RYAN: Exactly. Tell me a little bit about your work as a Trevor crisis counselor volunteer. 

ANDREW: Two friends and a coworker of mine had been a crisis counselor and he kind of connected dots from me. I finally went through the training and started my journey as a crisis counselor in 2019. And I really learned how to listen and how to understand where people are coming from and meet them there. A big thing I learned in the training was avoiding solving any issues and more being there for people. Just listening and just giving them a space — I learned that this is 90% of the battle because so many of us don’t have that. And so I would encourage folks to volunteer and give back. Because you get something back — it makes you a better listener.

RYAN: This year’s Pride campaign, spoiler alert, is called “Pride in Action” and we’re really highlighting people that are actually doing something about the problems that queer communities are facing across the country. I think that you’re such a perfect example of someone that actually got out there. What advice would you give to people who want to make a difference but maybe they are feeling helpless, like all they can do is doom scroll?

ANDREW: I would say start some small. I know it’s cliche, but reaching out to a friend or talking to someone that needs help. The metaphor around the bike trip, for example: I didn’t know I was going to ride around the world when I started. I didn’t know I was going to ride to South America. I didn’t know I was going to cross the country. But what I did do was ride from Seattle to Olympic National Park and then the next day I rode from Olympic National Park to Tillamook, Oregon. It wasn’t a trip around the world; it was a compilation of many small actions that then accumulated in this wild journey. And so my advice would be to start small and do something really simple like going for a bike ride or talking to a friend and build on that. There’s no right or wrong way to do this.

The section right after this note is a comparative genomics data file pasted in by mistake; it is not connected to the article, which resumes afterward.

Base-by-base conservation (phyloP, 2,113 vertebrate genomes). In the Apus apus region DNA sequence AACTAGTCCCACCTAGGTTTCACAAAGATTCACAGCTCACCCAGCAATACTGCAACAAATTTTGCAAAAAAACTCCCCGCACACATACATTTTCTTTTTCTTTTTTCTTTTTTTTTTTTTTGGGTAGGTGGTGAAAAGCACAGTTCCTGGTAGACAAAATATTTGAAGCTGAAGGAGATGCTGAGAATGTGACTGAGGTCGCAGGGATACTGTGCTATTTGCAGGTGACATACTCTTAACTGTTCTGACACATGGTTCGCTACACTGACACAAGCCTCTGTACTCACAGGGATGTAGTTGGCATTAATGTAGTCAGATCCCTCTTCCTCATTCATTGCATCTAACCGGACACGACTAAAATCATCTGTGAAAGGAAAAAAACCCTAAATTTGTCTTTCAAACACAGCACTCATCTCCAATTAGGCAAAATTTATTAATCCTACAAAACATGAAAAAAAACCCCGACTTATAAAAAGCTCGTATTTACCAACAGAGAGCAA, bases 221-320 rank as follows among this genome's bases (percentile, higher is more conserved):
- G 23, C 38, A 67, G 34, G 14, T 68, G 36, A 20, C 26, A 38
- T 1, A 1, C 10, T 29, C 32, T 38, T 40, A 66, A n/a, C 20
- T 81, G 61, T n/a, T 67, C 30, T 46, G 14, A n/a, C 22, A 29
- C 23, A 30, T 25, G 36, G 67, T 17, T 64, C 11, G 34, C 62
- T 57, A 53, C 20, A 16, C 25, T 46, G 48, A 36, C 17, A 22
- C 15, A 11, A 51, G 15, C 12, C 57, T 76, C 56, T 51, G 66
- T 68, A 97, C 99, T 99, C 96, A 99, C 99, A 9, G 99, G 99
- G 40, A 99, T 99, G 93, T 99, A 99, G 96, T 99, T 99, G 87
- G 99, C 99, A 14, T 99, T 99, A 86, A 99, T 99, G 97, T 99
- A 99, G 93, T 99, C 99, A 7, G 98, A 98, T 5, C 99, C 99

Lastly, I think a part of my trip people talk a lot about is why does it matter that you’re gay and did this or why does it matter to be the first openly gay person to do this? And it matters because I couldn’t be myself for a lot of this trip, when I was in the Middle East for example. And it matters for representation because my trip was an analog to the fear, the pressure, and the uncertainty that LGBTQ+ folks feel in the US and around the world. And even in the cycling community, I felt like I couldn’t sometimes even share that I was gay. And it matters to the people that I met along the way who told me, “hey, I’m also gay.” And maybe there needed to be a first publicly or openly gay person to do this, to prove that it’s actually possible. Despite my reservations or despite the headlines and the media, the world was actually super loving and welcoming. And maybe we need that narrative now, especially one that has a little bit of hope and optimism because the world I saw was beautiful. 

RYAN: I love that. And it’s not just about the physical endeavor, which is obviously great, but the social and emotional endeavor going across the world and figuring out if people would accept you with open arms, which I’m sure is an experience a lot of young people could relate to. My last question is what did people know about The Trevor Project? How did you explain the Trevor Project to people? 

ANDREW: I got that question a lot. “What’s this t-shirt you’re wearing or what’s The Trevor Project?” And my response was like, yeah, we help save young people’s lives, we help save young LGBTQ+ lives and it’s an organization that is really important in my life. 

RYAN: And how did people react? 

ANDREW: They said it sounds necessary, now more than ever.